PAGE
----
The Patent and Trademark Office has found millions of dollars to upgrade legacy systems. And it did so without a budget increase or getting more user fees from companies.
Instead, John Owens, PTO’s chief information officer, reduced the amount of its technology budget going to support legacy systems. He said PTO used to spend 85 percent of its budget on operations and maintenance (O&M) support and 15 percent on development, modernization and enhancements (DME) of systems. Now, the agency spends 50 percent on each.
“Over the last two years, we’ve done continuous scrubbing twice a year of our budget, very finely and detailed, to lower O&M costs to about 50 percent,” he said. “All the rest of that money was reallocated to capital expenditure funds and that allows us to continue to build the new systems, which allows me to turn off the legacy systems, and therefore reduce operations and maintenance. That is a great cycle to get into that’s really helped push the modern culture forward by identifying what’s important to the business in meeting those needs and throwing everything else into the bucket for a later date or not doing them at all.”
Owens said to change the way PTO spends IT money was a combination of two factors: leadership from the top, and challenging the business units to understand what they need and what they don’t need in terms of technology and functionality.
“We have slowly migrated legacy systems on to a modern, virtualized platform, keeping the costs low and writing it in modern languages,” he said. “We also have limited the amount of change to the legacy applications keeps the costs lower.”
Owens said he asks the business unit three questions:
Is this an IT project that moves the business forward?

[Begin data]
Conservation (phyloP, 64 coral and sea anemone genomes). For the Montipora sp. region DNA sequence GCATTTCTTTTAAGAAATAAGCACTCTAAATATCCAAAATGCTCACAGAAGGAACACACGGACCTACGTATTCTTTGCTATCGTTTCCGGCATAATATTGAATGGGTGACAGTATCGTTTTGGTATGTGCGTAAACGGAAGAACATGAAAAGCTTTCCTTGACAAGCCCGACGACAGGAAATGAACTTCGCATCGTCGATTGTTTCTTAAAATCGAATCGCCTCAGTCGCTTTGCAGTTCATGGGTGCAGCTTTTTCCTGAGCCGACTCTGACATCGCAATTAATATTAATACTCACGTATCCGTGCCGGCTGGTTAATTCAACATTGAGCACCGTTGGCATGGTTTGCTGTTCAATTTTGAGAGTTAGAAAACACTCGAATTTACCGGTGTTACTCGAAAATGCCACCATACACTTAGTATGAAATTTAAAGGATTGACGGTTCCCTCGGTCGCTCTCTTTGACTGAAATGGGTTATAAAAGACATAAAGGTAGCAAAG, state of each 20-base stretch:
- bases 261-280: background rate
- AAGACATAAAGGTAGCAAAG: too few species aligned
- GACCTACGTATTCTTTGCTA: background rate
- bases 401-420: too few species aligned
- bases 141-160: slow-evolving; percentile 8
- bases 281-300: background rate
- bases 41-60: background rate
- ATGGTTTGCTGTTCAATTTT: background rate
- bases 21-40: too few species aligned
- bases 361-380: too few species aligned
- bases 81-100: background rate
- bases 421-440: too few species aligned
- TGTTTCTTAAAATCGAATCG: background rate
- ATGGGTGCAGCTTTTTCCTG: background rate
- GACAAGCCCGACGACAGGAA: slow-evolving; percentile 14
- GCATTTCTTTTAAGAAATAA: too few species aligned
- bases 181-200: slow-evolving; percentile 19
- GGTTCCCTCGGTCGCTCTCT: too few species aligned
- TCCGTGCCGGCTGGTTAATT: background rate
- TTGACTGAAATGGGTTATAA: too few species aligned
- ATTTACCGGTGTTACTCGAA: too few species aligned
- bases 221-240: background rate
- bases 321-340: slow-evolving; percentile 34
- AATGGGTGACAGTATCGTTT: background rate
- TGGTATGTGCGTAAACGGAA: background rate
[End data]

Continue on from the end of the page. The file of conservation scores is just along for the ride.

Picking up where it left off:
What benefits does it have to the business?
Can it wait for a later date when we have a more modern patent or trademarks system?
“That’s a hard choice sometimes to make. Sometimes we do modify legacy systems to keep the business moving,” he said. “But that choice is now the forefront question asked instead of last thing asked or never asked at all.”
Owens said the ability to shift O&M dollars to DME spending has helped PTO complete seven of nine infrastructure modernization projects on time and on budget. These initiatives covered everything from basic network infrastructure to connectivity to systems virtualization to new PCs and laptops.
Owens said the other two projects should be completed in early fiscal 2013. These include the implementing the IT Infrastructure Library (ITIL) for configuration and change management, and a second disaster recovery backup site.
PTO’s two biggest IT priorities remain improving the patent and trademark systems.
The White House routinely used the patent acceptance system as a poster child for problems with federal IT.
“Certainly from where we were before, our down time is measured in digit percents per hour of per year instead of double digits, so we’ve made vast strides there,” he said. “The new systems, which we will be rolling out to a group of volunteer examiners will happen in November for patents and late next year for trademarks, really sets a new precedent for how we will deliver a modern, user- centered design applications, built agilely on fully modern web platforms and totally virtualized.”
Owens said the trademark system started in better shape than the patent system, but it’s in need of an upgrade.
He said the Trademark Next Generation initiative will focus on moving data, including text and pictures, into new technology and making it easier to find and use.
PTO, in fact, put the front end of one part of the trademark system in a cloud managed by Google, while the agency controls the back end infrastructure and the data.
Owens said the agency developed a few prototypes of the Trademark Next Generation system and will move forward with it over the next year or so.
Tom Temin is the host of The Federal Drive, which airs from 6-9 a.m. on 1500 AM in the Washington, DC region and online everywhere. Tom has 30 years experience in journalism, mostly in technology markets. Before coming to Federal News Radio, he was a long-serving editor-in-chief of Government Computer News and Washington Technology magazines.